Please join me in welcoming David Ebershoff, author of The Danish Girl and The 19th Wife to Lit and Life. I'm always curious to know where authors ideas come from and David has kindly agreed to tell us about his inspiration.
Where do your ideas come from? It’s a question I’ve heard before and it’s a question I often wonder about other writers. Even so, I’m never confident in answering it because the process of finding ideas is a mystery, even to me. I do not write from a well of inspiration, or a trunk, or a wheelie bag – or any other container I can unlock, lift the lid to, and search through in order to come up with the core idea of a new novel. Yet the ideas must come from somewhere, for there is evidence of them right there on the page. If my inspiration has a source, if I must identify it, I should tell you about my eyes and my ears. I look and listen for stories. I try to press myself through my day with my mind open. I am scanning the horizon for a good tale. Or a partial tale with a promising set up and no discernible ending. Like how did that puppy end up leashed to that post? Who would do something like that? That’s the beginning of a story, or might be. Or maybe it’s a memorable character who, at first meeting, is difficult to explain. You know that person at work or at school who shows flashes of irrational behavior? Most of the time we dismiss him or her as a pain in the ass. But I try to remind myself that the more creative reaction is to ask what made him or her that way? Or, sometimes, my mind has a strange ability to hold back a memory for years and then thrust it to the forefront, where I can see it freshly and evaluate it in a way I had never before. Just last night I recalled the summer job I had when I was twenty: I was a messenger, delivering packages all over Los Angeles. For the first time in years I remembered the woman who ordered three dozen lemon muffins every day and the man who tipped me twenty dollars after I served his wife divorce papers and the pair of screenwriters who messengered their revisions across town each afternoon. I don’t know what I can do with this memory, but already it feels like enough material to bend into a narrative. If there is a trick to inspiration, then that’s it: I must keep my mind open to all that comes before me every day. Of course I will never be able to do this all the time, but if I try to, if I remember to, if slow myself down to simply listen and see, then an idea will shove its way up and soon I will be on my way.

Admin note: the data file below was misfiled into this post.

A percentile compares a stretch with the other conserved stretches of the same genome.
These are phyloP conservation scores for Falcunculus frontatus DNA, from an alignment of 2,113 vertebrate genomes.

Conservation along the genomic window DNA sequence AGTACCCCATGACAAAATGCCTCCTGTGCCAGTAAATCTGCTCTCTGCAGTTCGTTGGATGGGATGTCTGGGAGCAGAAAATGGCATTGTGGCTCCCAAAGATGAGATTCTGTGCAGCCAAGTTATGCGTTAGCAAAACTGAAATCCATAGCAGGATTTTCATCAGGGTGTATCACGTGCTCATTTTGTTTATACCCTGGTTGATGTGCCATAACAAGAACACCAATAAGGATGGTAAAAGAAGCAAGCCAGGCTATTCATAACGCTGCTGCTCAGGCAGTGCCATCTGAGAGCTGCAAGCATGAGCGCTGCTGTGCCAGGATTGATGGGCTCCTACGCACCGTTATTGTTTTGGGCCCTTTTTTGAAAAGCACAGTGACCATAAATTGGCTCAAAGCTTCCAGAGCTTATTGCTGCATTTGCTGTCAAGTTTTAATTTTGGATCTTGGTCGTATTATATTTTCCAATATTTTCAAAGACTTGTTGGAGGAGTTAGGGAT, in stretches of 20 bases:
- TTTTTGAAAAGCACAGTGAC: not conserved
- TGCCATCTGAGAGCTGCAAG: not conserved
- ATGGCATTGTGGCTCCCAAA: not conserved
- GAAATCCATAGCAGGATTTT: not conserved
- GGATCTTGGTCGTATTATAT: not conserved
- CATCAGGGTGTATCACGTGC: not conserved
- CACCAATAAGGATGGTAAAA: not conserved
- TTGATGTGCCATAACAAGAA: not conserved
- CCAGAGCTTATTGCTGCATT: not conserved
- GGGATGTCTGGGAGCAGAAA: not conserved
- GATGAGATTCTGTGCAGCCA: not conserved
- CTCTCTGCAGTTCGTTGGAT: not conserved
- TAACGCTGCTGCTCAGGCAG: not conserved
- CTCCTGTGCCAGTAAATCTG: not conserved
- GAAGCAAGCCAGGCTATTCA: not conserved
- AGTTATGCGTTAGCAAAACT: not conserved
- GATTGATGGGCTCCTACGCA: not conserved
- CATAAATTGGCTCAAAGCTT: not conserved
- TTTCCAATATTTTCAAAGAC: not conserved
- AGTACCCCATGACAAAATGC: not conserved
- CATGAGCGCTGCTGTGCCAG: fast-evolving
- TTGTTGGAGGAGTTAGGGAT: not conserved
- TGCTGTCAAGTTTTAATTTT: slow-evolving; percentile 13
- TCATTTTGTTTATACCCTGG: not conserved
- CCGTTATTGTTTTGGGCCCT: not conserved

Thanks, David! I'm looking forward to seeing The Danish Girl come to life on the big screen and so glad you're doing the screenplay so I'll know it's done the way the author envisions it.